Industry property of a Stock Quotes Web part.
Pages collection in a Web Traffic Web Part.

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Developing Web Applications Using ASP.NET
What is a Web Part? (Contd.)

A user can add a new Web part to the page by using the
Web parts catalog.
The Web parts catalog displays a list of all available Web
parts that are not already on the page.
A user can select a Web part from the catalog to add it to
the display.
When a user removes a Web part from the page, it
reappears in the catalog.

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Developing Web Applications Using ASP.NET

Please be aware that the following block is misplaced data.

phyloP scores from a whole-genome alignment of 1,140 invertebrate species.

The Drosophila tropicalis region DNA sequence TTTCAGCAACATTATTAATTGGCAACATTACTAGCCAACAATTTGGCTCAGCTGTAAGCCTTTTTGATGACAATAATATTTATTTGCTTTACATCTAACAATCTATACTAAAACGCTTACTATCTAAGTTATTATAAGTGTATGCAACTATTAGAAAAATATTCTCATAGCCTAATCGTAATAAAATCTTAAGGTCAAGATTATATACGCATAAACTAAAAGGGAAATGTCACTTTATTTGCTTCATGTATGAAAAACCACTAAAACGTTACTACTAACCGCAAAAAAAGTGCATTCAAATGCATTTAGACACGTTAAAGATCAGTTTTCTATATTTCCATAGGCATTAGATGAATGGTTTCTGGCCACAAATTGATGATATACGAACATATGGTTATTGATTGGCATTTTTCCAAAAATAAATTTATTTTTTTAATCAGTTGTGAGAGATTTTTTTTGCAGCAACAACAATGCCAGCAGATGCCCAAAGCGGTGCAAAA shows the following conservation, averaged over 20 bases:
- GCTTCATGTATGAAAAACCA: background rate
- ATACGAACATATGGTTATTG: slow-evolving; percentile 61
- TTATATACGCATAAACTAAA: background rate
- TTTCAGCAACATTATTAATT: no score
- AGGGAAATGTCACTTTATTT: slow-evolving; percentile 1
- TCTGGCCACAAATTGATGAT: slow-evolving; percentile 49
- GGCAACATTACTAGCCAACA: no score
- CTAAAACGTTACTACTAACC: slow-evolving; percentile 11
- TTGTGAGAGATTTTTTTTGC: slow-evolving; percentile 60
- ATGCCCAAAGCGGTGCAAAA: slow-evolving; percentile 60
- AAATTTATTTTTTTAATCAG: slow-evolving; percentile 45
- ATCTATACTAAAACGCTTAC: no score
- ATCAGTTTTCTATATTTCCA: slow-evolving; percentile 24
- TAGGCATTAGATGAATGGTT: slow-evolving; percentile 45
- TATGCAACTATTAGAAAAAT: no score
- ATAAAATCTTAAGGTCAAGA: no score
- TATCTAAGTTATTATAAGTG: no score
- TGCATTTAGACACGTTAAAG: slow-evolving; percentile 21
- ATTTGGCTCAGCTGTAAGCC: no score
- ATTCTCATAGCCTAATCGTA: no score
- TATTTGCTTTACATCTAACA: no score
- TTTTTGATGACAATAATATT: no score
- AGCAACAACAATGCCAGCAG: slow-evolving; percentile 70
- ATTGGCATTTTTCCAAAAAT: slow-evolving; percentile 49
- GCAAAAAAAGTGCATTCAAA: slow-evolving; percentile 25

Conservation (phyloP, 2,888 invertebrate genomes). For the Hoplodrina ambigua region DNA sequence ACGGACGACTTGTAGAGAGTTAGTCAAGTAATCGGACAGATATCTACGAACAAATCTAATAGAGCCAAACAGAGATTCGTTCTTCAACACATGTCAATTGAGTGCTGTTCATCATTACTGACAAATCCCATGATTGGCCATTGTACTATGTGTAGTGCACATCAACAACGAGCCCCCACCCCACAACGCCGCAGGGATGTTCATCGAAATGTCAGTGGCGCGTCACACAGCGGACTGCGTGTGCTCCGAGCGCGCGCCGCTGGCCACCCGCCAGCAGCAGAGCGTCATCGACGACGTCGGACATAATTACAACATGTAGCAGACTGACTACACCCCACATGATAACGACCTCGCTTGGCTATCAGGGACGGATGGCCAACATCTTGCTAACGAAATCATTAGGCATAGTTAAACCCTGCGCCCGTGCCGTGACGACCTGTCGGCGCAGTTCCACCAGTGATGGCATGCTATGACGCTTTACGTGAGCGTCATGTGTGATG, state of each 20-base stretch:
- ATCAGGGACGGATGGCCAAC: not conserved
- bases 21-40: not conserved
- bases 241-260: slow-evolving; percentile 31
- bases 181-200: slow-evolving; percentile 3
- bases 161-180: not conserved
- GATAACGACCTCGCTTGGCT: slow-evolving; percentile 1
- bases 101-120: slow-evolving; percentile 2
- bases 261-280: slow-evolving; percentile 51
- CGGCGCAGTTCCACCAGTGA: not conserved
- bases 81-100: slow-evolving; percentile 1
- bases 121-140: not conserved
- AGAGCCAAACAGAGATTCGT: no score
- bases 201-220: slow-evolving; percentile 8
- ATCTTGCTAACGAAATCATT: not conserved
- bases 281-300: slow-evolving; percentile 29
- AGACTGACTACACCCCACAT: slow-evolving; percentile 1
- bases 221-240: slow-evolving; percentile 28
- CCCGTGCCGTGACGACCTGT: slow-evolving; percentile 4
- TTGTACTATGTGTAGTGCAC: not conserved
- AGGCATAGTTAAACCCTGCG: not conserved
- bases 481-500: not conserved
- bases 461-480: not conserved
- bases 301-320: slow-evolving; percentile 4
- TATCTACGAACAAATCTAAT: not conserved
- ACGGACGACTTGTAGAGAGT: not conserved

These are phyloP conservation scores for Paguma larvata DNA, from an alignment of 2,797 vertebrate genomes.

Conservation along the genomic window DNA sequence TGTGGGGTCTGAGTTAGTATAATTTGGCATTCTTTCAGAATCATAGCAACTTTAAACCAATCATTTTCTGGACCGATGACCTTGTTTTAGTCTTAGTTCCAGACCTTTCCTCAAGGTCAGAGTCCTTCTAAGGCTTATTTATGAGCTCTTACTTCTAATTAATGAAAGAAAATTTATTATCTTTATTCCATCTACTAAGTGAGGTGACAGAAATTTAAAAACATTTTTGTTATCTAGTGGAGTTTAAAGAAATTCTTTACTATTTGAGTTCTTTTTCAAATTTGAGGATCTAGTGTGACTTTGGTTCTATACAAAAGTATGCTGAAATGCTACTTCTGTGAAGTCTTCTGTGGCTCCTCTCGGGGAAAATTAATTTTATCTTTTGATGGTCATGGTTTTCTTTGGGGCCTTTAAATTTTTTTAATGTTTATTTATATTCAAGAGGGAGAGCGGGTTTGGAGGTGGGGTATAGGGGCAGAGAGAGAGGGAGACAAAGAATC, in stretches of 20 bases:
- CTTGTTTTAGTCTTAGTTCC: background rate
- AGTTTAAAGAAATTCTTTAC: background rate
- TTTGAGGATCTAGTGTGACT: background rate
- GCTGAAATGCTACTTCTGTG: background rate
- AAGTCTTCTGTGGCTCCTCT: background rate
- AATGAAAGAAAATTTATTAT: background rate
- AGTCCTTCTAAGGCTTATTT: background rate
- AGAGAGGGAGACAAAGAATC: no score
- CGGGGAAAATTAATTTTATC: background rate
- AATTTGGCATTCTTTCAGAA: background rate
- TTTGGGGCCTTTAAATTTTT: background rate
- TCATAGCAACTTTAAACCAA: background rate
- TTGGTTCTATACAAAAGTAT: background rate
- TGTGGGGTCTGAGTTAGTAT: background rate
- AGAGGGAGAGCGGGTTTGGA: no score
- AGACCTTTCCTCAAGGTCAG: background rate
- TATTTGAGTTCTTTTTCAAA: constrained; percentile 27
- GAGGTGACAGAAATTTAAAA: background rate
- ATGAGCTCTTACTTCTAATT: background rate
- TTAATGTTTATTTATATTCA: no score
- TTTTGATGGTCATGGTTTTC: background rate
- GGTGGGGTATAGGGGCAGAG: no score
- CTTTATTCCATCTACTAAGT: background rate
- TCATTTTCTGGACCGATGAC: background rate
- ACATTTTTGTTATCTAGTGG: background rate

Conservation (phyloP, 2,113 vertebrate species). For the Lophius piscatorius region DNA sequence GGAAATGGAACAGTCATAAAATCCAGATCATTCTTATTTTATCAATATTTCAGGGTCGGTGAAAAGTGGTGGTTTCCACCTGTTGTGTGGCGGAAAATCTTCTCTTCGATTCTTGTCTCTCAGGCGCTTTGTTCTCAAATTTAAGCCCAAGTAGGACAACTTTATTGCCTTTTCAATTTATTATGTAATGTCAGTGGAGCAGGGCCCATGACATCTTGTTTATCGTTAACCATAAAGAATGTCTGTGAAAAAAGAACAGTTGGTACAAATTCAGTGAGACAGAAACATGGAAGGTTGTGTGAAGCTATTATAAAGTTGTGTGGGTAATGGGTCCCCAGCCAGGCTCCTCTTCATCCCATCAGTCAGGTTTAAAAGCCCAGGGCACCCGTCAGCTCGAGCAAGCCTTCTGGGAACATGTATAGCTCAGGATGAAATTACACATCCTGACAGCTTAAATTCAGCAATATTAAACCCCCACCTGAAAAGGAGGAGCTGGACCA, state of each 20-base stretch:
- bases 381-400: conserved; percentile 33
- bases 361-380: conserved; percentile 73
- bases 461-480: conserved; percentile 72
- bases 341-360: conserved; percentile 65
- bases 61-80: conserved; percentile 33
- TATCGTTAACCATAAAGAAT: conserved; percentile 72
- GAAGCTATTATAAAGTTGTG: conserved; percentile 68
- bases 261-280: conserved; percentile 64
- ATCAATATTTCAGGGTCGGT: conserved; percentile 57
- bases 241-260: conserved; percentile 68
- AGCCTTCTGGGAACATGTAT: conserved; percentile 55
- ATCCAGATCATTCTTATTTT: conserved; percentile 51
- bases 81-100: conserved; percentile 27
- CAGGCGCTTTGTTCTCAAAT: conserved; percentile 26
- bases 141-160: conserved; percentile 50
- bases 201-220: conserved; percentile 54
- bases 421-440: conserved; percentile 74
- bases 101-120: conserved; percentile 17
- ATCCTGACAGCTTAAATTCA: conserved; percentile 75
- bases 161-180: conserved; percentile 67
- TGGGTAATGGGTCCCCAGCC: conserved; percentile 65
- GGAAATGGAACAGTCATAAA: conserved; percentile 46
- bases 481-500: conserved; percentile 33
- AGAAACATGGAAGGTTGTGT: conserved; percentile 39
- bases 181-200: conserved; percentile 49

Web Part Controls

The Web parts control set is extensive, but some controls
are essential.
A developer needs to be familiar with the following Web part
controls to create a basic Web part page:
WebPartManager
CatalogZone
EditorZone
WebPartZone
ConnectionsZone
GenericWebPart
CatalogPart
Connection
EditorPart

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Developing Web Applications Using ASP.NET
What is Web Part Page?

Many of the advanced capabilities that Web parts provide
are enabled by the Web part pages on which the Web part
is placed and do not work on ordinary ASP.NET Web Form
pages.
Every Web part page contains one or more zones.
The purpose of a zone is to contain Web parts, to organize
them, and to provide elements of the user interface.
Each zone can be oriented horizontally or vertically.
Every Web part must include a WebPartManager object.